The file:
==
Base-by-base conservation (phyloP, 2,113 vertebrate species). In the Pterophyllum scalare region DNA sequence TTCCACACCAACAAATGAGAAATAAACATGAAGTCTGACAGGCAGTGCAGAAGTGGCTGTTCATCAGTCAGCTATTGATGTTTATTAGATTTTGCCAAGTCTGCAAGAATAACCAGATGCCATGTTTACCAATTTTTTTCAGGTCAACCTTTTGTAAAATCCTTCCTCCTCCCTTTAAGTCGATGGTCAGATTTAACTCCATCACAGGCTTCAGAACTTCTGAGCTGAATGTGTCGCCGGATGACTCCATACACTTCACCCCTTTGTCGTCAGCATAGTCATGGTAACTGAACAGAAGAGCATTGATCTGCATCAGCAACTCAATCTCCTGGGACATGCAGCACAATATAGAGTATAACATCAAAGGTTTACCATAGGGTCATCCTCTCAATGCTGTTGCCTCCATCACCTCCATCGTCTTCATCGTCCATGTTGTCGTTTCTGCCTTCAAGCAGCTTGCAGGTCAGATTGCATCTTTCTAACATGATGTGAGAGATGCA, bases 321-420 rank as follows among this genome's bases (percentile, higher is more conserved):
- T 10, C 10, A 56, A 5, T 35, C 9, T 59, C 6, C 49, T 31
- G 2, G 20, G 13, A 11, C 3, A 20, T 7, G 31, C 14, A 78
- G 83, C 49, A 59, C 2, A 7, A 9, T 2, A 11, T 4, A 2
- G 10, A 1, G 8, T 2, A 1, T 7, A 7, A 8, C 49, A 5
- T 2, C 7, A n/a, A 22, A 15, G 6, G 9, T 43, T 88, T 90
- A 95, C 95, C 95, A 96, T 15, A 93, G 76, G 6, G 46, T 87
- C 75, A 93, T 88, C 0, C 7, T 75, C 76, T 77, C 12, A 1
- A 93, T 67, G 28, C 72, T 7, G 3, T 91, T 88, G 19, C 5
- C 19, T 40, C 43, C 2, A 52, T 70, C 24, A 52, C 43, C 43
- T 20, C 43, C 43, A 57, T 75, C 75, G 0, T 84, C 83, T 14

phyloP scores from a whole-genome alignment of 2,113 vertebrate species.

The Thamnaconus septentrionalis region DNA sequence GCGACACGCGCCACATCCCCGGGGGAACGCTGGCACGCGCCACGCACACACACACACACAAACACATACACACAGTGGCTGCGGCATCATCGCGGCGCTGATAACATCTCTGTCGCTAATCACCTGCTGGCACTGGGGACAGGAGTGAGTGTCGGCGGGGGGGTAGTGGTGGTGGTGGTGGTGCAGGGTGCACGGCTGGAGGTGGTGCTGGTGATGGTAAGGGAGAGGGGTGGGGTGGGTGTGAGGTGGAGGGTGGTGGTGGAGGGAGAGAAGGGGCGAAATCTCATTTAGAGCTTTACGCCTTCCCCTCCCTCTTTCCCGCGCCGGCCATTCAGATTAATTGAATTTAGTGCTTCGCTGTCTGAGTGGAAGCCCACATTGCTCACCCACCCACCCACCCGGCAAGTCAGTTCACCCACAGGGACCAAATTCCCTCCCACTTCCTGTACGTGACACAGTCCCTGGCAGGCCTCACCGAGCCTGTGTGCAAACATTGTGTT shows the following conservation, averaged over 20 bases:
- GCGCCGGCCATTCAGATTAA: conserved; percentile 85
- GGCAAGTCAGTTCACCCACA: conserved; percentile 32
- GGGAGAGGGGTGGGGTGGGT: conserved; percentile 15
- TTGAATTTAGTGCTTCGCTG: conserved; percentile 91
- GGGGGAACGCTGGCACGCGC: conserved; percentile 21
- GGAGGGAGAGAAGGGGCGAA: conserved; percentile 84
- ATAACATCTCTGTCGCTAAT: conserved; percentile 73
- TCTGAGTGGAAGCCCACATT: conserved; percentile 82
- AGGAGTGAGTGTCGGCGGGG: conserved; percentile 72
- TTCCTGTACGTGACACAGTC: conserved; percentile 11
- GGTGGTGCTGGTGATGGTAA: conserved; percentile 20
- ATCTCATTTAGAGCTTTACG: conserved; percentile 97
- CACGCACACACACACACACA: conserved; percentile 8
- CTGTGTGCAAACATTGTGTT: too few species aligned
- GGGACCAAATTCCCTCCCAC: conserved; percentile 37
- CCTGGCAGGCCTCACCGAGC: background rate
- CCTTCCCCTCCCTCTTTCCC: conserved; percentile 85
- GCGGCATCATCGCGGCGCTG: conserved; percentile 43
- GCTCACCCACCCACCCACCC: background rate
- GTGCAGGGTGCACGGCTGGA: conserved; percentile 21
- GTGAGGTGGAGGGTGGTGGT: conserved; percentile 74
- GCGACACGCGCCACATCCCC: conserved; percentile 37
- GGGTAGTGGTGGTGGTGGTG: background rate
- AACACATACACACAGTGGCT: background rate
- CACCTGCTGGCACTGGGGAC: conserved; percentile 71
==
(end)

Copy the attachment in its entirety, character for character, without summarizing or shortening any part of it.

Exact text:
Base-by-base conservation (phyloP, 2,113 vertebrate species). In the Pterophyllum scalare region DNA sequence TTCCACACCAACAAATGAGAAATAAACATGAAGTCTGACAGGCAGTGCAGAAGTGGCTGTTCATCAGTCAGCTATTGATGTTTATTAGATTTTGCCAAGTCTGCAAGAATAACCAGATGCCATGTTTACCAATTTTTTTCAGGTCAACCTTTTGTAAAATCCTTCCTCCTCCCTTTAAGTCGATGGTCAGATTTAACTCCATCACAGGCTTCAGAACTTCTGAGCTGAATGTGTCGCCGGATGACTCCATACACTTCACCCCTTTGTCGTCAGCATAGTCATGGTAACTGAACAGAAGAGCATTGATCTGCATCAGCAACTCAATCTCCTGGGACATGCAGCACAATATAGAGTATAACATCAAAGGTTTACCATAGGGTCATCCTCTCAATGCTGTTGCCTCCATCACCTCCATCGTCTTCATCGTCCATGTTGTCGTTTCTGCCTTCAAGCAGCTTGCAGGTCAGATTGCATCTTTCTAACATGATGTGAGAGATGCA, bases 321-420 rank as follows among this genome's bases (percentile, higher is more conserved):
- T 10, C 10, A 56, A 5, T 35, C 9, T 59, C 6, C 49, T 31
- G 2, G 20, G 13, A 11, C 3, A 20, T 7, G 31, C 14, A 78
- G 83, C 49, A 59, C 2, A 7, A 9, T 2, A 11, T 4, A 2
- G 10, A 1, G 8, T 2, A 1, T 7, A 7, A 8, C 49, A 5
- T 2, C 7, A n/a, A 22, A 15, G 6, G 9, T 43, T 88, T 90
- A 95, C 95, C 95, A 96, T 15, A 93, G 76, G 6, G 46, T 87
- C 75, A 93, T 88, C 0, C 7, T 75, C 76, T 77, C 12, A 1
- A 93, T 67, G 28, C 72, T 7, G 3, T 91, T 88, G 19, C 5
- C 19, T 40, C 43, C 2, A 52, T 70, C 24, A 52, C 43, C 43
- T 20, C 43, C 43, A 57, T 75, C 75, G 0, T 84, C 83, T 14

phyloP scores from a whole-genome alignment of 2,113 vertebrate species.

The Thamnaconus septentrionalis region DNA sequence GCGACACGCGCCACATCCCCGGGGGAACGCTGGCACGCGCCACGCACACACACACACACAAACACATACACACAGTGGCTGCGGCATCATCGCGGCGCTGATAACATCTCTGTCGCTAATCACCTGCTGGCACTGGGGACAGGAGTGAGTGTCGGCGGGGGGGTAGTGGTGGTGGTGGTGGTGCAGGGTGCACGGCTGGAGGTGGTGCTGGTGATGGTAAGGGAGAGGGGTGGGGTGGGTGTGAGGTGGAGGGTGGTGGTGGAGGGAGAGAAGGGGCGAAATCTCATTTAGAGCTTTACGCCTTCCCCTCCCTCTTTCCCGCGCCGGCCATTCAGATTAATTGAATTTAGTGCTTCGCTGTCTGAGTGGAAGCCCACATTGCTCACCCACCCACCCACCCGGCAAGTCAGTTCACCCACAGGGACCAAATTCCCTCCCACTTCCTGTACGTGACACAGTCCCTGGCAGGCCTCACCGAGCCTGTGTGCAAACATTGTGTT shows the following conservation, averaged over 20 bases:
- GCGCCGGCCATTCAGATTAA: conserved; percentile 85
- GGCAAGTCAGTTCACCCACA: conserved; percentile 32
- GGGAGAGGGGTGGGGTGGGT: conserved; percentile 15
- TTGAATTTAGTGCTTCGCTG: conserved; percentile 91
- GGGGGAACGCTGGCACGCGC: conserved; percentile 21
- GGAGGGAGAGAAGGGGCGAA: conserved; percentile 84
- ATAACATCTCTGTCGCTAAT: conserved; percentile 73
- TCTGAGTGGAAGCCCACATT: conserved; percentile 82
- AGGAGTGAGTGTCGGCGGGG: conserved; percentile 72
- TTCCTGTACGTGACACAGTC: conserved; percentile 11
- GGTGGTGCTGGTGATGGTAA: conserved; percentile 20
- ATCTCATTTAGAGCTTTACG: conserved; percentile 97
- CACGCACACACACACACACA: conserved; percentile 8
- CTGTGTGCAAACATTGTGTT: too few species aligned
- GGGACCAAATTCCCTCCCAC: conserved; percentile 37
- CCTGGCAGGCCTCACCGAGC: background rate
- CCTTCCCCTCCCTCTTTCCC: conserved; percentile 85
- GCGGCATCATCGCGGCGCTG: conserved; percentile 43
- GCTCACCCACCCACCCACCC: background rate
- GTGCAGGGTGCACGGCTGGA: conserved; percentile 21
- GTGAGGTGGAGGGTGGTGGT: conserved; percentile 74
- GCGACACGCGCCACATCCCC: conserved; percentile 37
- GGGTAGTGGTGGTGGTGGTG: background rate
- AACACATACACACAGTGGCT: background rate
- CACCTGCTGGCACTGGGGAC: conserved; percentile 71